And there came over the lady’s face a very curious expression—very solemn, and very sad; and yet very, very sweet. And she looked up and away, as if she were gazing through the sea, and through the sky, at something far, far off; and as she did so, there came such a quiet, tender, patient, hopeful smile over her face that Tom thought for the moment that she did not look ugly at all. And no more she did; for she was like a great many people who have not a pretty feature in their faces, and yet are lovely to behold, and draw little children’s hearts to them at once; because though the house is plain enough, yet from the windows a beautiful and good spirit is looking forth.

And Tom smiled in her face, she looked so pleasant for the moment. And the strange fairy smiled too, and said:

“Yes. You thought me very ugly just now, did you not?”

Tom hung down his head, and got very red about the ears.

“And I am very ugly. I am the ugliest fairy in the world; and I shall be, till people behave themselves as they ought to do. And then I shall grow as handsome as my sister, who is the loveliest fairy in the world; and her name is Mrs. Doasyouwouldbedoneby. So she begins where I end, and I begin where she ends; and those who will not listen to her must listen to me, as you will see. Now, all of you run away, except Tom; and he may stay and see what I am going to do. It will be a very good warning for him to begin with, before he goes to school.

“Now, Tom, every Friday I come down here and call up all who have ill-used little children and serve them as they served the children.”

And at that Tom was frightened, and crept under a stone; which made the two crabs who lived there very angry, and frightened their friend the butter-fish into flapping hysterics: but he would not move for them.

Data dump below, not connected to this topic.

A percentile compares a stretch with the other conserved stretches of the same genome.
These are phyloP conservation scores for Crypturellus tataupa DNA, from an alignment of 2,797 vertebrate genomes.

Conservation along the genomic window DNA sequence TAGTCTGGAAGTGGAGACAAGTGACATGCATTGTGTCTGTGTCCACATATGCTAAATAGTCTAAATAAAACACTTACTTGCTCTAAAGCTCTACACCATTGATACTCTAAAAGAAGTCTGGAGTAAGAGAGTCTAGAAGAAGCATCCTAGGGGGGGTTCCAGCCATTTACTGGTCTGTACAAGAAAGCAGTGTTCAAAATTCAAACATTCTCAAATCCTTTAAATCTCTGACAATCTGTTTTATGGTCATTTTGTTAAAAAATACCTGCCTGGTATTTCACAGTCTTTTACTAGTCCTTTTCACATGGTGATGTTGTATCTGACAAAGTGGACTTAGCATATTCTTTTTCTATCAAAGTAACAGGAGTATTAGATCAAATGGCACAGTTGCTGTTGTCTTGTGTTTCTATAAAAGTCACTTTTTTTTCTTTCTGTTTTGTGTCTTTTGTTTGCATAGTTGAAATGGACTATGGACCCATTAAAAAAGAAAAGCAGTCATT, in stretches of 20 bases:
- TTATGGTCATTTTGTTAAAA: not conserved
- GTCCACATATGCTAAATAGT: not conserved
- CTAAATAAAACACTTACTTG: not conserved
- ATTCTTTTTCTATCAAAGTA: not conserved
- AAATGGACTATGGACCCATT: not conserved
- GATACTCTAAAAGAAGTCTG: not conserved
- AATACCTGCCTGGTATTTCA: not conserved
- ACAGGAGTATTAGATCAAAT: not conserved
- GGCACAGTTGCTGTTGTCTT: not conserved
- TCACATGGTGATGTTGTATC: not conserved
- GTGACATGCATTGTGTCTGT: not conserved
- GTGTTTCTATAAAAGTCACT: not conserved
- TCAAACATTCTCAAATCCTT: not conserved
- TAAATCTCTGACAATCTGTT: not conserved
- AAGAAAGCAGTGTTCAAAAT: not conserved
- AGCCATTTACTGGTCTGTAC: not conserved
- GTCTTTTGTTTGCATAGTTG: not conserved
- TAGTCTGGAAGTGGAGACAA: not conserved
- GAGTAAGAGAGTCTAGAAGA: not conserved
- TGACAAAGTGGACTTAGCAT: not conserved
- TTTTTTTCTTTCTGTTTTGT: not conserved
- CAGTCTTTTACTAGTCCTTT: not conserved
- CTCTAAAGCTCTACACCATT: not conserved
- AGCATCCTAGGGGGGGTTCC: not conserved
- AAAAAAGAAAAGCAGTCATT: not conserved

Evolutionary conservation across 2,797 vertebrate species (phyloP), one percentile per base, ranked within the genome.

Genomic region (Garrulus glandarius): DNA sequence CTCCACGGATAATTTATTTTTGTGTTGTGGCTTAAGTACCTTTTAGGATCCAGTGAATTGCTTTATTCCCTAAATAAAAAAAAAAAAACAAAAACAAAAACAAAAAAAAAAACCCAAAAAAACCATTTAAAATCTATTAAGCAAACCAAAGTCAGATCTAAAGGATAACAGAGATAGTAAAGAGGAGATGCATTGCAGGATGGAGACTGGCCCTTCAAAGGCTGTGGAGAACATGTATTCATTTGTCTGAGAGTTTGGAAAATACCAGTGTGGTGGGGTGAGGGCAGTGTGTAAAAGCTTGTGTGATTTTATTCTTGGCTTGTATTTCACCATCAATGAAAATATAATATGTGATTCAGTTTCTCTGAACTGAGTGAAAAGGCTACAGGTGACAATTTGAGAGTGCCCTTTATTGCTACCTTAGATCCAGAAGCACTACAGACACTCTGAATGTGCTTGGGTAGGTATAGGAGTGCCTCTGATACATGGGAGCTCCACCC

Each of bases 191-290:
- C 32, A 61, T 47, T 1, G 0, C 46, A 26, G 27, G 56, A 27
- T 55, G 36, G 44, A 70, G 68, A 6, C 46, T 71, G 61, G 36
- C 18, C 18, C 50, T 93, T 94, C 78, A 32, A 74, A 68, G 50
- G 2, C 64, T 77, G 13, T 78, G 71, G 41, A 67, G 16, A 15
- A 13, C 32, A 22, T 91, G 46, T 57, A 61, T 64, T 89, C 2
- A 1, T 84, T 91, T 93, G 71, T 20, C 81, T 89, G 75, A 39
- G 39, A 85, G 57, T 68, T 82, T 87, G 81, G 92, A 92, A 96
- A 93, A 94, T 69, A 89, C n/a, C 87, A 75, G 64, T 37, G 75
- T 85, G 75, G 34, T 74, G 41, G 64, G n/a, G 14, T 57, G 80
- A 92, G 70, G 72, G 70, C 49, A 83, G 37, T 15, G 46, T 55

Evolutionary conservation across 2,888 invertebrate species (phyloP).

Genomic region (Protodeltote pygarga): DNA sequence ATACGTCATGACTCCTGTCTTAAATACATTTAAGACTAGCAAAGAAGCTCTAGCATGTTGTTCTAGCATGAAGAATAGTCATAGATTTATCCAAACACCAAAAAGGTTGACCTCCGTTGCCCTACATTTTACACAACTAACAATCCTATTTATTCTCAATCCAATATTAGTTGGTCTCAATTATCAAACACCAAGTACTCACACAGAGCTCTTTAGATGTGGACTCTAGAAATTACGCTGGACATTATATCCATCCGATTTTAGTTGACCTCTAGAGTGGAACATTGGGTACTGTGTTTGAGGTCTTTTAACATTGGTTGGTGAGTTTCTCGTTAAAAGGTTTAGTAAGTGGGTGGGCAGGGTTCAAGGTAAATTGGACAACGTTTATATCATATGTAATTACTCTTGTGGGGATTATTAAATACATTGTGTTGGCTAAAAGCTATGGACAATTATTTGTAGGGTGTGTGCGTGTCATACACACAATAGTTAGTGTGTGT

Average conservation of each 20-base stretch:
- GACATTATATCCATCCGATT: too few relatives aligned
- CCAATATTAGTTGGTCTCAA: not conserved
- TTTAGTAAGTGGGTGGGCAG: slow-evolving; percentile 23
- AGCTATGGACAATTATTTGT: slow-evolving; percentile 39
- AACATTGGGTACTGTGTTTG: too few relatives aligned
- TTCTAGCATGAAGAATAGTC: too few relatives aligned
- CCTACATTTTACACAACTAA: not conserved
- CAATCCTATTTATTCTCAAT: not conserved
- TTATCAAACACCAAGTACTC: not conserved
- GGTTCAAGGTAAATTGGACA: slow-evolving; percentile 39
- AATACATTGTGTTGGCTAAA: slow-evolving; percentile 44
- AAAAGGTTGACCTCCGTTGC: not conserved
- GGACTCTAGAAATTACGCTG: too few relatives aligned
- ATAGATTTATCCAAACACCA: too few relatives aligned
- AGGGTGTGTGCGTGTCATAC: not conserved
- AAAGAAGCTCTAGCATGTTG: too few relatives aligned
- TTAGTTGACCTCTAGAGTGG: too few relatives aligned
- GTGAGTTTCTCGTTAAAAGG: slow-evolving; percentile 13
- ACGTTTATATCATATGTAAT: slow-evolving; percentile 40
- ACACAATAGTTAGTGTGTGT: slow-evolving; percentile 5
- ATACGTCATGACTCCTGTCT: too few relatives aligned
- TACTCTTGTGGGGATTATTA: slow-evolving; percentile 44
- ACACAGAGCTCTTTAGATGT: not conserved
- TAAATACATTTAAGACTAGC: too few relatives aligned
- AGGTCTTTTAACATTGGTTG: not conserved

And first she called up all the doctors who give little children so much physic (they were most of them old ones; for the young ones have learnt better, all but a few army surgeons, who still fancy that a baby’s inside is much like a Scotch grenadier’s), and she set them all in a row; and very rueful they looked; for they knew what was coming.

And first she pulled all their teeth out; and then she bled them all round: and then she dosed them with calomel, and jalap, and salts and senna, and brimstone and treacle; and horrible faces they made; and then she gave them a great emetic of mustard and water, and no basons; and began all over again; and that was the way she spent the morning.

And then she called up a whole troop of foolish ladies, who pinch up their children’s waists and toes; and she laced them all up in tight stays, so that they were choked and sick, and their noses grew red, and their hands and feet swelled; and then she crammed their poor feet into the most dreadfully tight boots, and made them all dance, which they did most clumsily indeed; and then she asked them how they liked it; and when they said not at all, she let them go: because they had only done it out of foolish fashion, fancying it was for their children’s good, as if wasps’ waists and pigs’ toes could be pretty, or wholesome, or of any use to anybody.